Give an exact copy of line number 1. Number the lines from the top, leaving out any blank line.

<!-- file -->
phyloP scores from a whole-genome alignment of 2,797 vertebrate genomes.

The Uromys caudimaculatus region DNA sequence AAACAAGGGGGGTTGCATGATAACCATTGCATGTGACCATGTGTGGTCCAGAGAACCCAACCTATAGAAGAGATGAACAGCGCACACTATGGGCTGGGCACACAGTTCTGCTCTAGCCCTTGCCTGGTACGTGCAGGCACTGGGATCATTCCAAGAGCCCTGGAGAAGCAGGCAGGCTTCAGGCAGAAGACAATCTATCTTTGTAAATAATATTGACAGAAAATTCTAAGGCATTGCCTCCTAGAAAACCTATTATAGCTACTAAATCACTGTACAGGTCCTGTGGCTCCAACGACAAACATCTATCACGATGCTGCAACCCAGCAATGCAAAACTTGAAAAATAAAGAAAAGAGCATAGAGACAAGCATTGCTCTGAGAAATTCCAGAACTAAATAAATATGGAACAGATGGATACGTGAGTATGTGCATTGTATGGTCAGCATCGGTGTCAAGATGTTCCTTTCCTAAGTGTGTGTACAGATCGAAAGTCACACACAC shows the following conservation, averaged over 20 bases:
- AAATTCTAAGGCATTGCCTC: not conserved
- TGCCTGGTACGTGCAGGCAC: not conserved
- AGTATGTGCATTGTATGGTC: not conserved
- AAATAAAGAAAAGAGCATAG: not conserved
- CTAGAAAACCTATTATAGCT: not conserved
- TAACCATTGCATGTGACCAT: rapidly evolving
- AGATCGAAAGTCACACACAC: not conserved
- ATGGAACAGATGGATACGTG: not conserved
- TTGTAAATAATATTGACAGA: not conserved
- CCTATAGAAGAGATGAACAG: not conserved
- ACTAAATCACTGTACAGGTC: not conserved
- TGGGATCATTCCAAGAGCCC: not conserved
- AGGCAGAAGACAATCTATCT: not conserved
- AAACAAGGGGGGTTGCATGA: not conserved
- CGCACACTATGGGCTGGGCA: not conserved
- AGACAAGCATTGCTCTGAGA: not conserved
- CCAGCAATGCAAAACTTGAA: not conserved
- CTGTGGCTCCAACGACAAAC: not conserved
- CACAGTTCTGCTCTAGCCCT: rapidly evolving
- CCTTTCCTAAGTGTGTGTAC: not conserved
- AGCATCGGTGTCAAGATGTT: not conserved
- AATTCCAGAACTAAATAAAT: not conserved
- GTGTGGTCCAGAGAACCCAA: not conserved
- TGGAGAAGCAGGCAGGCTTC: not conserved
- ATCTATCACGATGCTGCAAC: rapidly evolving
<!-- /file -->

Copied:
phyloP scores from a whole-genome alignment of 2,797 vertebrate genomes.